Computational Model Library

MERCURY extension: population

Tom Brughmans | Published Thu May 23 06:28:44 2019

This model is an extended version of the original MERCURY model (https://www.comses.net/codebases/4347/releases/1.1.0/ ) . It allows for experiments to be performed in which empirically informed population sizes of sites are included, that allow for the scaling of the number of tableware traders with the population of settlements, and for hypothesised production centres of four tablewares to be used in experiments.

Experiments performed with this population extension and substantive interpretations derived from them are published in:

Hanson, J.W. & T. Brughmans. In press. Settlement scale and economic networks in the Roman Empire, in T. Brughmans & A.I. Wilson (ed.) Simulating Roman Economies. Theories, Methods and Computational Models. Oxford: Oxford University Press.

Peer reviewed ana-wag

Bruno Bonté Stefano Farolfi Wanda Aquae Gaudi Mamadou Diallo Géraldine Abrami Nils Ferrand | Published Mon Feb 13 15:23:02 2017 | Last modified Fri May 10 06:58:52 2019

The ana-wag model, for Analyse Wat-A-Game (WAG), is a NetLogo version of the WAG role playing game. It enables to model a river catchment with the graphical modelling language WAG and to play it as a network-game (each player is a water user).

Dental Routine Check-Up

Peyman Shariatpanahi Afshin Jafari | Published Thu Mar 10 03:39:49 2016 | Last modified Mon Apr 8 20:37:20 2019

We develop an agent-based model for collective behavior of routine medical check-ups, and specifically dental visits, in a social network.

Bicycle encounter model

Gudrun Wallentin | Published Sat Oct 29 20:45:47 2016 | Last modified Fri Mar 29 19:38:22 2019

This Bicycle encounter model builds on the Salzburg Bicycle model (Wallentin & Loidl, 2015). It simulates cyclist flows and encounters, which are locations of potential accidents between cyclists.

Nudging agents in social networks for collective action

Marco Janssen | Published Sun Aug 14 15:38:44 2011 | Last modified Sun Mar 17 01:53:00 2019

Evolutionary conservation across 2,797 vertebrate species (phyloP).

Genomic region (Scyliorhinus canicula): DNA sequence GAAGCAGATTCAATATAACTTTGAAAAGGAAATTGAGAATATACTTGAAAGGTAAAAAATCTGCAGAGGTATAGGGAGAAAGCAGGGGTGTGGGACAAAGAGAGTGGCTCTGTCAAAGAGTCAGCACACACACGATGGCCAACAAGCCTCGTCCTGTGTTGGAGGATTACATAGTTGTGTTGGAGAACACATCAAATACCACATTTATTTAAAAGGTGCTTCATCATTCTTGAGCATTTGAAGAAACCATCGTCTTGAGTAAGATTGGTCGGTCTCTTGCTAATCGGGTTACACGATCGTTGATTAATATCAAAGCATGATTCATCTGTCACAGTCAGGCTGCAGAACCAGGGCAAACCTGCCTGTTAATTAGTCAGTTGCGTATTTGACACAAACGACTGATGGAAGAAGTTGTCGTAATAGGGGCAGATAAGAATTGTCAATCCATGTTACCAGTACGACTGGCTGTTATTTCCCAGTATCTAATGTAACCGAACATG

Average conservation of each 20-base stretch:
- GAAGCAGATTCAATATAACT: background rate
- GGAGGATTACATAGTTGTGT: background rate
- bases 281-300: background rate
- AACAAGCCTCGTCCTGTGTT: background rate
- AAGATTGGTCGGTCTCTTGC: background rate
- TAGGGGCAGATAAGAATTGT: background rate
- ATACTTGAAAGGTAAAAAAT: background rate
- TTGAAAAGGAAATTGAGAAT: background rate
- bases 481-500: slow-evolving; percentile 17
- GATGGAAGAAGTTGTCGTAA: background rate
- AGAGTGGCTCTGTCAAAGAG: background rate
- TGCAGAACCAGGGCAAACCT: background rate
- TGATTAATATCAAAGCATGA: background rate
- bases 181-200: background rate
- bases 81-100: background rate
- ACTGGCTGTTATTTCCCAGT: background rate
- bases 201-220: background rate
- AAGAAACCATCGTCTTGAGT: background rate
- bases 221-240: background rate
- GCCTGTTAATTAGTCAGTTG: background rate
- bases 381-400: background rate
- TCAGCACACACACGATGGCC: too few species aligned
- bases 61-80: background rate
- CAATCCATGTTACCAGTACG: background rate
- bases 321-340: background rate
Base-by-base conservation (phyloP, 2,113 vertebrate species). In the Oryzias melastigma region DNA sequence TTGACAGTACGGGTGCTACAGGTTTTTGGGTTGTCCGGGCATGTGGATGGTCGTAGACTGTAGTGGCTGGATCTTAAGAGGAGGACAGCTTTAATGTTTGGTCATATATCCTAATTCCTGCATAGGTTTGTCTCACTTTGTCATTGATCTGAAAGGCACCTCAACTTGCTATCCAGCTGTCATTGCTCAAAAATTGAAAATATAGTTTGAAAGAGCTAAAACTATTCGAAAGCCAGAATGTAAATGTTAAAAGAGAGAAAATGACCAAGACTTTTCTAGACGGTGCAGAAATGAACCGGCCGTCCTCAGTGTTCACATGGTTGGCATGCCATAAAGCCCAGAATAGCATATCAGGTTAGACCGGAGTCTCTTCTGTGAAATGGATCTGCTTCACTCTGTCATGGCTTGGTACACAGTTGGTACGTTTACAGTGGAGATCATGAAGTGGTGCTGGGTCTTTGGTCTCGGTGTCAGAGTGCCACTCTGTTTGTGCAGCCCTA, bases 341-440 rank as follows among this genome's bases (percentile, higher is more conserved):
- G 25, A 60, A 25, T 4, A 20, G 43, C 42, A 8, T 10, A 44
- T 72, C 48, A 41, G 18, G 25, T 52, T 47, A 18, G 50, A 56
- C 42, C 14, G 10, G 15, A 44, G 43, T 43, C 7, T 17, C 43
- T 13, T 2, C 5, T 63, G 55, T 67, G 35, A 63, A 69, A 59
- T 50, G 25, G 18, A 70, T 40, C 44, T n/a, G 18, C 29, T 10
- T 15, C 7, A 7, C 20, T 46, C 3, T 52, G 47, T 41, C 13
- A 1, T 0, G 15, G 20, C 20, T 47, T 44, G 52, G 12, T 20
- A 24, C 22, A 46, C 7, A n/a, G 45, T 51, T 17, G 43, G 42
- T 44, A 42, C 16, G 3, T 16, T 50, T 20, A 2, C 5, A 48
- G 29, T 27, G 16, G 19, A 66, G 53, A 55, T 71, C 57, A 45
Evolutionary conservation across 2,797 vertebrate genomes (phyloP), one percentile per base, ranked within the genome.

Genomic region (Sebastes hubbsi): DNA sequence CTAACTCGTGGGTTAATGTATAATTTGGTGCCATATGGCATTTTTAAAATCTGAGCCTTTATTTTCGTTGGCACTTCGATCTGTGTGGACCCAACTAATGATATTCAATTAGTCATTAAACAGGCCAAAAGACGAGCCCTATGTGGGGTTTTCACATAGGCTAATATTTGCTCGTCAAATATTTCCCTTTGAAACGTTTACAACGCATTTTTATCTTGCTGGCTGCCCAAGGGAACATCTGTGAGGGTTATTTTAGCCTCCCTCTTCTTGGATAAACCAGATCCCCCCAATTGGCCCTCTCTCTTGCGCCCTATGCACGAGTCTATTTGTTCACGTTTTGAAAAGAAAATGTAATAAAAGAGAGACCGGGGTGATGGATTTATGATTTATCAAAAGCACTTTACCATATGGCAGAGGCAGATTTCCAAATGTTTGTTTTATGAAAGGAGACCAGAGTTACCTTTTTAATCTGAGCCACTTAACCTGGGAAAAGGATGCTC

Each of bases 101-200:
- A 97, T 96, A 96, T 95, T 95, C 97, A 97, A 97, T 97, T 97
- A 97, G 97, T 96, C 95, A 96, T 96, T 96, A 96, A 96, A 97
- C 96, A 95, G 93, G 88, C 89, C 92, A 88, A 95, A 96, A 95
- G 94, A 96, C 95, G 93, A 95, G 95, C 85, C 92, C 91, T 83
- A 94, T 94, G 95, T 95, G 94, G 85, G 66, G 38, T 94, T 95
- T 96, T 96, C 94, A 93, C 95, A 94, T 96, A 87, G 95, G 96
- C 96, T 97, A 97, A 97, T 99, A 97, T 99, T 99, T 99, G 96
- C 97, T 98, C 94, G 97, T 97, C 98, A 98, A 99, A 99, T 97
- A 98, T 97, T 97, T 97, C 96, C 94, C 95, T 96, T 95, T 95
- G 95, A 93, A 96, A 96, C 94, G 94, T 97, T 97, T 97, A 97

Agents are linked in a social-network and make decisions on which of 2 types of behavior to adopt. We explore consequences of different information feedback and providing targeted feedback to individuals.

CONSERVAT

Pieter Van Oel | Published Mon Apr 13 12:23:50 2015

The CONSERVAT model evaluates the effect of social influence among farmers in the Lake Naivasha basin (Kenya) on the spatiotemporal diffusion pattern of soil conservation effort levels and the resulting reduction in lake sedimentation.

We use a threshold model to drive our simulated network analysis testing public support for candidates in invisible primaries. We assign voter thresholds for candidates and vary number of voters, attachment to candidates and decay. Results of the algorithm show effects of size of lead, attachment and size of decay.

Studies on word-of-mouth identify two behaviors leading to transmission of information between individuals: proactive transmission of information, and information seeking. Individuals who are aware might be curious of it and start seeking for information; they might find around them the expertise held by another individual. Field studies indicate individuals do not adopt an innovation if they don’t hold the corresponding expertise. This model describes this information seeking behavior, and enables the exploration of the dynamics which emerges out of it.

The model simulates seven agents engaging in collective action and inter-network social learning. The objective of the model is to demonstrate how mental models of agents can co-evolve through a complex relationship among factors influencing decision-making, such as access to knowledge and personal- and group-level constraints.

LaMEStModel

Ruth Meyer | Published Fri Oct 12 18:08:45 2018

The Labour Markets and Ethnic Segmentation (LaMESt) Model is a model of a simplified labour market, where only jobs of the lowest skill level are considered. Immigrants of two different ethnicities (“Latino”, “Asian”) compete with a majority (“White”) and minority (“Black”) native population for these jobs. The model’s purpose is to investigate the effect of ethnically homogeneous social networks on the emergence of ethnic segmentation in such a labour market. It is inspired by Waldinger & Lichter’s study of immigration and the social organisation of labour in 1990’s Los Angeles.

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